Nils is, not unreasonably, worried.
“You’re both OK,” says Esmeraldo. “It’s us guides who come here frequently who need protection. The dust can cause lung problems.”
But he still gives us a form to sign our rights away.
Despite being dry, the cave has stalactites, formed during the wet season that lasts for six months. They are thin and slightly crooked because of a faint yet permanent breeze we can only just perceive on our skin. The dimensions are staggering: you could fit a cruise boat in the first chamber and still have space to turn it around. The soft floor muffles our steps and magnifies the pervading stillness. Deep in the cave’s innards, rusty irrigation water from the farmland above has caused its most memorable sight: a curtain of stalactites white on one side and dark red on the other, like a bleeding wound.
East of Lapa Doce, a new ecosystem merges with the Cerrado: the Caatinga, which brings to mind the chaparral of the American West. The vegetation is arid lowland scrub, while the soil is poor and acidic, giving rise to oases whose waters are as transparent as cellophane. Seven or so kilometres later, we reach Pratinha (Little Silver). It’s not really a lake but the mouth of a submerged river flowing out of a cavern decorated by xique-xique cacti, shaded by lianas and framed by water lilies. The river continues inside the cavern where you can snorkel underground, following a guide boat through a narrow channel. It costs extra, but it would, wouldn’t it?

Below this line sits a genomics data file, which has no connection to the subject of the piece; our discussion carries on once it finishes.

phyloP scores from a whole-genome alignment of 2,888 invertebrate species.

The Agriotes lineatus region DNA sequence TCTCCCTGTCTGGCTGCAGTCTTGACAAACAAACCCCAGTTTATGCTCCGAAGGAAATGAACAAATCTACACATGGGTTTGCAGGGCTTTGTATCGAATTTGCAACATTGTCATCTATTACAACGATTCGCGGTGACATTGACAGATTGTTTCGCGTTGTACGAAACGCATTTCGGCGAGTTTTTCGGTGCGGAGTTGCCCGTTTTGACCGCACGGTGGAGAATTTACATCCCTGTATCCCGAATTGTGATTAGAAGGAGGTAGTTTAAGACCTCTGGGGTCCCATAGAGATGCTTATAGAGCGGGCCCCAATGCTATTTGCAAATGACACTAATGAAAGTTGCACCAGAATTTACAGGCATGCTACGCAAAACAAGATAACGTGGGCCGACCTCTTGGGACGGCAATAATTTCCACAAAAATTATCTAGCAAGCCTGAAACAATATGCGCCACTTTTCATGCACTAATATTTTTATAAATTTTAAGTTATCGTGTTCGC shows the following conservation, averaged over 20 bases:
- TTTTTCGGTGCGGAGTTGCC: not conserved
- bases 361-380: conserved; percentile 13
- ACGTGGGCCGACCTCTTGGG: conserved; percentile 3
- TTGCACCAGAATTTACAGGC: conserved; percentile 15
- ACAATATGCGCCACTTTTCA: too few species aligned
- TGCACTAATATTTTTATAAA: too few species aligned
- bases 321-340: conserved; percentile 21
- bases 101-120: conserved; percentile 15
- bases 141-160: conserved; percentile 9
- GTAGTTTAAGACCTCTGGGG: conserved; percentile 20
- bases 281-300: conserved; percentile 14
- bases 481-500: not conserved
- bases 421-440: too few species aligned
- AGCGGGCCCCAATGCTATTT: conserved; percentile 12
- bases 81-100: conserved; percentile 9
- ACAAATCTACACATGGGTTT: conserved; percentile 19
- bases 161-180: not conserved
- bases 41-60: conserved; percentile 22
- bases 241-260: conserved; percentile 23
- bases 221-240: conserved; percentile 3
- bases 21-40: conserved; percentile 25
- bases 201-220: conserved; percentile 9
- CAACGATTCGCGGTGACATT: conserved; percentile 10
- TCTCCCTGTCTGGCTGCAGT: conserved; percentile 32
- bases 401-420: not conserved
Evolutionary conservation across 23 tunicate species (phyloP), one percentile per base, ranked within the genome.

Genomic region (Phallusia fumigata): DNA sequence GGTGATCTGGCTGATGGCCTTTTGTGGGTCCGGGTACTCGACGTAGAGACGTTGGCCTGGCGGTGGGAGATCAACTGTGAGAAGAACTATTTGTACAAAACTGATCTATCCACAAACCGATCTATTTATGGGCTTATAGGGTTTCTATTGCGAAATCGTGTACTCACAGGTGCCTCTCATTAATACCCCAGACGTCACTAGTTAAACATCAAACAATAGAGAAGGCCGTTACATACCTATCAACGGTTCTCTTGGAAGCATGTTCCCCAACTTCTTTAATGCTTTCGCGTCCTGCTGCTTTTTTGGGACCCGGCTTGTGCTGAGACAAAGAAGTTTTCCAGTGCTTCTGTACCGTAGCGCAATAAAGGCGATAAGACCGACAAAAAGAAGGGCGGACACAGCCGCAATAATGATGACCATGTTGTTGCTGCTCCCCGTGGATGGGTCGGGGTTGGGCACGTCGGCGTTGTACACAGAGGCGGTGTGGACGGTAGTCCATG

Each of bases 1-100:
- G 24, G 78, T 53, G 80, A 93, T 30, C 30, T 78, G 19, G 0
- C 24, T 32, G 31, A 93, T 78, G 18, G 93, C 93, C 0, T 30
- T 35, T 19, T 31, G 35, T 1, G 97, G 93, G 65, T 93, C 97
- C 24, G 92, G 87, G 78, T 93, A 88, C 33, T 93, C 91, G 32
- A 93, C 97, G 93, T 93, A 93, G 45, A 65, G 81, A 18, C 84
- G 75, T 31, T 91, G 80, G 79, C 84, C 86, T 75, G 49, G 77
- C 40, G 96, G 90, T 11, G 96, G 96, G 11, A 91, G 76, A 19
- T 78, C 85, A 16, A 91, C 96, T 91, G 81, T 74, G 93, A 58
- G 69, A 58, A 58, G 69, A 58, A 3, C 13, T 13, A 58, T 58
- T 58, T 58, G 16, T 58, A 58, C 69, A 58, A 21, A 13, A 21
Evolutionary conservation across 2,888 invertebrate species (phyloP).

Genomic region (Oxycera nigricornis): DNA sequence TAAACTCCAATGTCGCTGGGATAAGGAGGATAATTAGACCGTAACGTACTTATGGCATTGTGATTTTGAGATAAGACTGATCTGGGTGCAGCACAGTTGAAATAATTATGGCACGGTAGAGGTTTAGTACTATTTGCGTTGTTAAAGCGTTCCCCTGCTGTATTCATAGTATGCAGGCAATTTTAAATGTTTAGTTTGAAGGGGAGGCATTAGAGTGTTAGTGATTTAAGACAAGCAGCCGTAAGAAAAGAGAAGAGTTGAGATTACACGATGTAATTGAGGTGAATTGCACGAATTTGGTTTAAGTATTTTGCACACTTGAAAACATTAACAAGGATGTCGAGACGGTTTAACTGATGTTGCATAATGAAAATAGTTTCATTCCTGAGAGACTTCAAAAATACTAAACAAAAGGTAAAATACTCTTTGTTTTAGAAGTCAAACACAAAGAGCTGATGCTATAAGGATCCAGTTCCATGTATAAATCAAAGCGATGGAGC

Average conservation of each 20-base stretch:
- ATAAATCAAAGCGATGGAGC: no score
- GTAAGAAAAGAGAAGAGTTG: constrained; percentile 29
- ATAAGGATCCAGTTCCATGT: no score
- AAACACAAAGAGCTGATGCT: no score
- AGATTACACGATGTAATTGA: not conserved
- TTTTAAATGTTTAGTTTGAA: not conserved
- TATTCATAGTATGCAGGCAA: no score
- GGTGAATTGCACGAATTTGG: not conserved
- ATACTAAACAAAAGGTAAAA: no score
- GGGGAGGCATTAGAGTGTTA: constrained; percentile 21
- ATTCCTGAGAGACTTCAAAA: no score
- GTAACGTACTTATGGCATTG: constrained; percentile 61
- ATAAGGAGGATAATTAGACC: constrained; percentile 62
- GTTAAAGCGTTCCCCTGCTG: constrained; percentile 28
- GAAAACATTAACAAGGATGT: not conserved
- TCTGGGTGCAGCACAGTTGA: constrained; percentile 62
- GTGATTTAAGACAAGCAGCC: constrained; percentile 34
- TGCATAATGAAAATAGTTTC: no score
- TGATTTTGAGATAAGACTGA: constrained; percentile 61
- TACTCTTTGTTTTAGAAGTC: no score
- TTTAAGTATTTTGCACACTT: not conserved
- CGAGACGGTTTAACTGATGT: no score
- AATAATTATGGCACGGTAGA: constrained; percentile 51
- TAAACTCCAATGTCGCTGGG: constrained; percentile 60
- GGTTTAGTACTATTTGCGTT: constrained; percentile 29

Nils opts for snorkelling, while I lie in the sun outdoors and refresh myself in the lake. When he emerges, his skin full of goosebumps the size of my nipples, I know I made the correct decision.
Deep in the cave’s innards, rusty irrigation water from the farmland above has caused its most memorable sight: a curtain of stalactites white on one side and dark red on the other, like a bleeding wound.
“The water is icy cold and dark – you can’t see a thing,” he says with a disappointed expression. “But I’ve learned something interesting.” He dives in the lake and emerges with a handful of sediment. “Look closer,” he tells me.
I rub my fingers in the sand. It’s white and brittle.
“It’s dead mollusc shells,” he explains. “They live so far inside that no one has ever found a live one yet. They’re washed out of the depths of the cave when they die.”
The next day’s hike is at the northern tip of the park. Around us are large craggy domes. We are aiming for the peak of Pai Inácio, the picture-postcard of the Chapada.
It’s a short and strenuous near-vertical climb to the top, but the eagle’s-eye view from the summit is worth it. The Sincorá range that forms the backbone of the park ends in solitary wind-eroded outcrops, each one an island with its own ecosystem. Indeed, nature has built a veritable Japanese rock garden at our feet. Each boulder is mottled with multi-coloured lichen, while bromeliads have taken shelter in every crack and depression. Plants here have waxy leaves to reduce evaporation and hardy roots that make the best out of the thinnest topsoil imaginable.